A tale of 2 siblings: Binay vs Binay
MANILA, Philippines — The past days have been, in reelectionist Sen. Nancy Binay’s words, the “most difficult time” for her family which has practically been in charge of Makati City for over three decades.
With two of her younger siblings, incumbent Mayor Abby and Junjun Binay, locked in a fight for mayor of the country’s business capital, the rest of the family have had to take sides.
On Saturday, Junjun returned to the intersection of Metropolitan Avenue, Chino Roces Avenue and Vito Cruz Extension at the boundary of Barangays Sta. Cruz and San Antonio where a stage had been set up for his proclamation rally.
The Binays have traditionally held their biggest campaign rallies at the busy intersection, with family members present.
This time, however, Junjun only had his sisters, Nancy and An, the latter representing his father, former Vice President Jejomar Binay, raising his hands on the stage and introducing him as the “returning mayor of Makati.”
Junjun is running under the local political party, Una ang Makati.
The night before — the first day of the campaign period for local candidates — Abby held her own proclamation rally on Lawton Avenue.
She was joined by their father who called her “the next mayor of Makati.” Abby is the official candidate of the United Nationalist Alliance which the former vice president formed.
On stage and in media interviews, Abby and Junjun indirectly threw shade at each other.
“The weather’s hot. But it doesn’t look like it will be a hotly contested race,” Abby told reporters at her rally.
“I stand by my performance, so I don’t see it as a challenge. It’s up to the people to pick their basis for voting in the elections,” she said.
She pointed out that her brother was not her sole opponent as there were four others: political neophyte Ricky Yabut, lawyer and former Binay ally- turned-whistle-blower Renato Bondal, Wilfredo Talag and Carmelle Ainne Alanzalon.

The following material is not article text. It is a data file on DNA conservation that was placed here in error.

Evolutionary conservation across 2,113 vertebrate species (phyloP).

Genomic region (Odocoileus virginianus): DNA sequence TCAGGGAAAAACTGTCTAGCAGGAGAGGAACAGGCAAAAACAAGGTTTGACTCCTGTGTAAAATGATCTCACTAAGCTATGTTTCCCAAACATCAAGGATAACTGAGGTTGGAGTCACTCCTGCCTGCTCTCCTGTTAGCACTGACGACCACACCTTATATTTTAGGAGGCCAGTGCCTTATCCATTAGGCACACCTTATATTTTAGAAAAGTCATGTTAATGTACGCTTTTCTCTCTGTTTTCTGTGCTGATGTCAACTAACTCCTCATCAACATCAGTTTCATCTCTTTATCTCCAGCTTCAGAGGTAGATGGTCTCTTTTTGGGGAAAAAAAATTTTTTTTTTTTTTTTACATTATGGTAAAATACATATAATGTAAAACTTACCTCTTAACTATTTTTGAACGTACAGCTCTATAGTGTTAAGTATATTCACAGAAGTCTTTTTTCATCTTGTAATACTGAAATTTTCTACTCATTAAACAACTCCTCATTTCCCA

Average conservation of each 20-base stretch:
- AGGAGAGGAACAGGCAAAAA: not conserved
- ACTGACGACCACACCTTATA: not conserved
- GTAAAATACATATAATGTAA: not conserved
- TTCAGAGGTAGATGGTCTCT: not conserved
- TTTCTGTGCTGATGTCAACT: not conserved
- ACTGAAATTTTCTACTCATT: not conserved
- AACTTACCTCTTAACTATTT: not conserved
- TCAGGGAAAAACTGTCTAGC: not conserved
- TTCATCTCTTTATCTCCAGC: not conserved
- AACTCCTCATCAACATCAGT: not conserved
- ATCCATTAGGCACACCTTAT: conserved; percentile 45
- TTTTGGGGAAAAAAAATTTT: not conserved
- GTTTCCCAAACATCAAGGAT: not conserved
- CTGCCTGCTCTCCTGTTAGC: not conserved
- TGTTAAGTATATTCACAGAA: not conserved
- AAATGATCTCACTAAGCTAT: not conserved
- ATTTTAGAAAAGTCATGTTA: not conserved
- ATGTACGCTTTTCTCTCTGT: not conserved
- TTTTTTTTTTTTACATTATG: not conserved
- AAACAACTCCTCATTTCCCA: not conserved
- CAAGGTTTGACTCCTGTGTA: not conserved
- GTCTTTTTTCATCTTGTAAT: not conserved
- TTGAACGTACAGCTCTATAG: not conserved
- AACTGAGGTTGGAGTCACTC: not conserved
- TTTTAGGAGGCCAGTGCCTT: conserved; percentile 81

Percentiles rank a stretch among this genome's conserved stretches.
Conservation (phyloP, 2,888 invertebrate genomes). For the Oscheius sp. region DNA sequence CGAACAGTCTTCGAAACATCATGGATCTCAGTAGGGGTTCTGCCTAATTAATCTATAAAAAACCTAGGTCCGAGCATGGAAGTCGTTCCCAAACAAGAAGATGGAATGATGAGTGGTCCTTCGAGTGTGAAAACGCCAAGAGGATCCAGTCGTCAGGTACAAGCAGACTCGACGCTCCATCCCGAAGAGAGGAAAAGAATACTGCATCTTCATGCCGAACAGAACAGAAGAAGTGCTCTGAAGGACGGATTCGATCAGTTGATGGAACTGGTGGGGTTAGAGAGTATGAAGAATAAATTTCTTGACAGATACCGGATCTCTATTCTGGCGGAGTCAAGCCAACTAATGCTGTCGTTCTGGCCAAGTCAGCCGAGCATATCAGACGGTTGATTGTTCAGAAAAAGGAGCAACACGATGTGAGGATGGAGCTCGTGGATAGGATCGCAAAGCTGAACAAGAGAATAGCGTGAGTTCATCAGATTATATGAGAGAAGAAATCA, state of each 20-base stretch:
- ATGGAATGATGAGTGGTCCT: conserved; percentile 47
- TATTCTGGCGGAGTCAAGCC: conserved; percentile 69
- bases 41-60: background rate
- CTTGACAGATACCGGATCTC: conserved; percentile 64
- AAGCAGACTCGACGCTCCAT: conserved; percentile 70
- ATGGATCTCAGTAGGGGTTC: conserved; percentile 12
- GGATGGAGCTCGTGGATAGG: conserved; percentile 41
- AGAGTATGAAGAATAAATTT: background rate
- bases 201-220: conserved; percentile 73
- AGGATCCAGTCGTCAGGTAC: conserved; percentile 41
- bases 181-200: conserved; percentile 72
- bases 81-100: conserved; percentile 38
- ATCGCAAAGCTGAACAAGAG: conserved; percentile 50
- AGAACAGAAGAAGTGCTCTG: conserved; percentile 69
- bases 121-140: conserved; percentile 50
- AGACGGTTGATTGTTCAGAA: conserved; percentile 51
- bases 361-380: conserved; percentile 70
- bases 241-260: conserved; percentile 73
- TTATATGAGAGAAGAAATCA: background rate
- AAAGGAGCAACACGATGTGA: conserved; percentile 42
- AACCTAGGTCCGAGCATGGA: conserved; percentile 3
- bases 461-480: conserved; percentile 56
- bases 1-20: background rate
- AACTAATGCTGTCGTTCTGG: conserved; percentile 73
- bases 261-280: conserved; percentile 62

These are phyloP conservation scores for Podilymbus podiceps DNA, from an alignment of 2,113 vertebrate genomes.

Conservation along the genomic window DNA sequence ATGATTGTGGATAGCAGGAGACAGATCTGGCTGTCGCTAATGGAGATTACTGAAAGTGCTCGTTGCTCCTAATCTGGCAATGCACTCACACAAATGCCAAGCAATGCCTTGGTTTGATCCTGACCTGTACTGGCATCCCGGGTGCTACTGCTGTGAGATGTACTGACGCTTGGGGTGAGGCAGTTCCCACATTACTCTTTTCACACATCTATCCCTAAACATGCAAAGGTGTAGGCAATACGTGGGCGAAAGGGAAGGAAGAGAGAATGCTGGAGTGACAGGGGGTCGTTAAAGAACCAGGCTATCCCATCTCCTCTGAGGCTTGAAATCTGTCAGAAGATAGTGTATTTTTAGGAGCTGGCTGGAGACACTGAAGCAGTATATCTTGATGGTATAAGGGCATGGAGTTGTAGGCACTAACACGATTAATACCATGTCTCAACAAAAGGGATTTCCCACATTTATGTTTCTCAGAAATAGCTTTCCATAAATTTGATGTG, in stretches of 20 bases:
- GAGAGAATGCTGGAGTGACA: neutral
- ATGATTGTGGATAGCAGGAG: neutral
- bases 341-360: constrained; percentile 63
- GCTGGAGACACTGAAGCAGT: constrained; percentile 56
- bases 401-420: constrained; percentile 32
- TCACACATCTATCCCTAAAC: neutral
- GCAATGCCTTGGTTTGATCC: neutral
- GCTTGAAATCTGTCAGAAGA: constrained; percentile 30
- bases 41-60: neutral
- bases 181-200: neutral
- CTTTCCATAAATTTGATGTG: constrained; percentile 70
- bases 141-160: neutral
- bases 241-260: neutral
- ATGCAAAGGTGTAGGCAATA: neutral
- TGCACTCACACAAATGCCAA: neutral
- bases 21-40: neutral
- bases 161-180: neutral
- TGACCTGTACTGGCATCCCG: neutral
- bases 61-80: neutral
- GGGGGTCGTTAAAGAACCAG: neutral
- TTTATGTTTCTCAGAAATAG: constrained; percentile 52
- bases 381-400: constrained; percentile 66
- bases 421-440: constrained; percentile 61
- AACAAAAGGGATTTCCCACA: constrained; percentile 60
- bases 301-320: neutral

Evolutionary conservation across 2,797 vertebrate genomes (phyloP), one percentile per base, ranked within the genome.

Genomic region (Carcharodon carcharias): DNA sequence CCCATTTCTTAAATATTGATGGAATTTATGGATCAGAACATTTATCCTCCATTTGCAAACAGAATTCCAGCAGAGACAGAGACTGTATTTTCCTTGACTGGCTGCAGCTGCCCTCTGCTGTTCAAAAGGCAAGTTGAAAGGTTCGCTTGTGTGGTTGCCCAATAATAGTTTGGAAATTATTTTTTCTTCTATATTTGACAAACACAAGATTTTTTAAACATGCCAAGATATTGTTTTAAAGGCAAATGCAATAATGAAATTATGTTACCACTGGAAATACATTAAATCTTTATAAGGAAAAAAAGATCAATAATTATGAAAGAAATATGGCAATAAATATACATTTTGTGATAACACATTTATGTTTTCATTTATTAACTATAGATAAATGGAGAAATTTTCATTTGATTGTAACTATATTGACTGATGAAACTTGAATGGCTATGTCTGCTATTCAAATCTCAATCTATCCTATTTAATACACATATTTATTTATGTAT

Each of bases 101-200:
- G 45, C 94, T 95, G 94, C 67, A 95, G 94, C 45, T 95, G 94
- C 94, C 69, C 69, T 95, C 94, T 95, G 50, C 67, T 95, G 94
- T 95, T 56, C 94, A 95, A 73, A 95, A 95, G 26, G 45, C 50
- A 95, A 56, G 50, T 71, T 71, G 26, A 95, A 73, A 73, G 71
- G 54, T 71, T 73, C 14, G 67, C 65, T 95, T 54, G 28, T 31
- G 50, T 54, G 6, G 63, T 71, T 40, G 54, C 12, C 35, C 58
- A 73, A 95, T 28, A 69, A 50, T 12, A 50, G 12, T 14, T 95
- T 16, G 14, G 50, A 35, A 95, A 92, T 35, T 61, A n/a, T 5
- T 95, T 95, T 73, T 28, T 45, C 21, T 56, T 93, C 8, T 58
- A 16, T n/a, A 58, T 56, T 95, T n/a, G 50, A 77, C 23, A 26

“It’s not my name or my surname that matters but what I have done in the past three years I have been given an opportunity to help the people,” Abby said.
Sought for comment after his proclamation rally, Junjun told reporters that he respected his sister’s opinion but said: “We believe that people in Makati [support me and my party mates]. They will not be cowed by threats. What they want is peace.”
Binay brand of service
Junjun told the crowd that he would offer “honest public service that was the Binay brand, the honest-to-goodness Binay service in which we go to the people and we are the ones who truly serve them.”
Upon his return as “father of Makati,” he vowed to unite the people of the city whom he said were being divided by politics.
“No matter how big or how good your projects might be, if the people are divided under your leadership, if you have no time to listen to them, then these are all for nothing,” he said in an apparent jab at his sister’s “impersonal” style of leadership.
In October last year, 13 of the 18 city councilors, as well as 21 of the 33 barangay leaders, defected to Junjun’s camp, citing their dissatisfaction over Abby whom they accused of being indifferent to their concerns.
This led to divisions within the council, resulting in the delayed approval of the city’s 2019 budget.
In previous interviews, Abby admitted she and Junjun had different personalities. While he loved mingling with people, she preferred to remain in her office and focus on work.
She was particularly proud of the fact that the city was cited by the Commission on Audit after its 2017 financial statement raised no red flags — a first within a 12-year period.
It was also during her term that Makati developed into a “digital city,” with transactions made via Makatizen cards. Last year, construction of the Makati subway started, which she hoped would decongest traffic in the financial district as well as provide jobs for the residents.
According to Abby, her feud with her brother and the division in her family could have been prevented if her brother had not insisted on entering the mayoral race.
Very, very avoidable split
“It is something very, very avoidable but he chose to run against me,” she said. “I’ve always said that after the elections, even if I win or lose, we will still have not patched things up in my family. This will not end with the elections.”
Junjun said he was aware that Abby was not open to a reconciliation anytime soon. “I think she’s being driven by vengeance. This fight is for the people of Makati. It’s not about vengeance,” he added without elaborating.
But he added that he was open to making amends. “I’m known for having a big heart. If possible, I would choose to patch things up in our family.”
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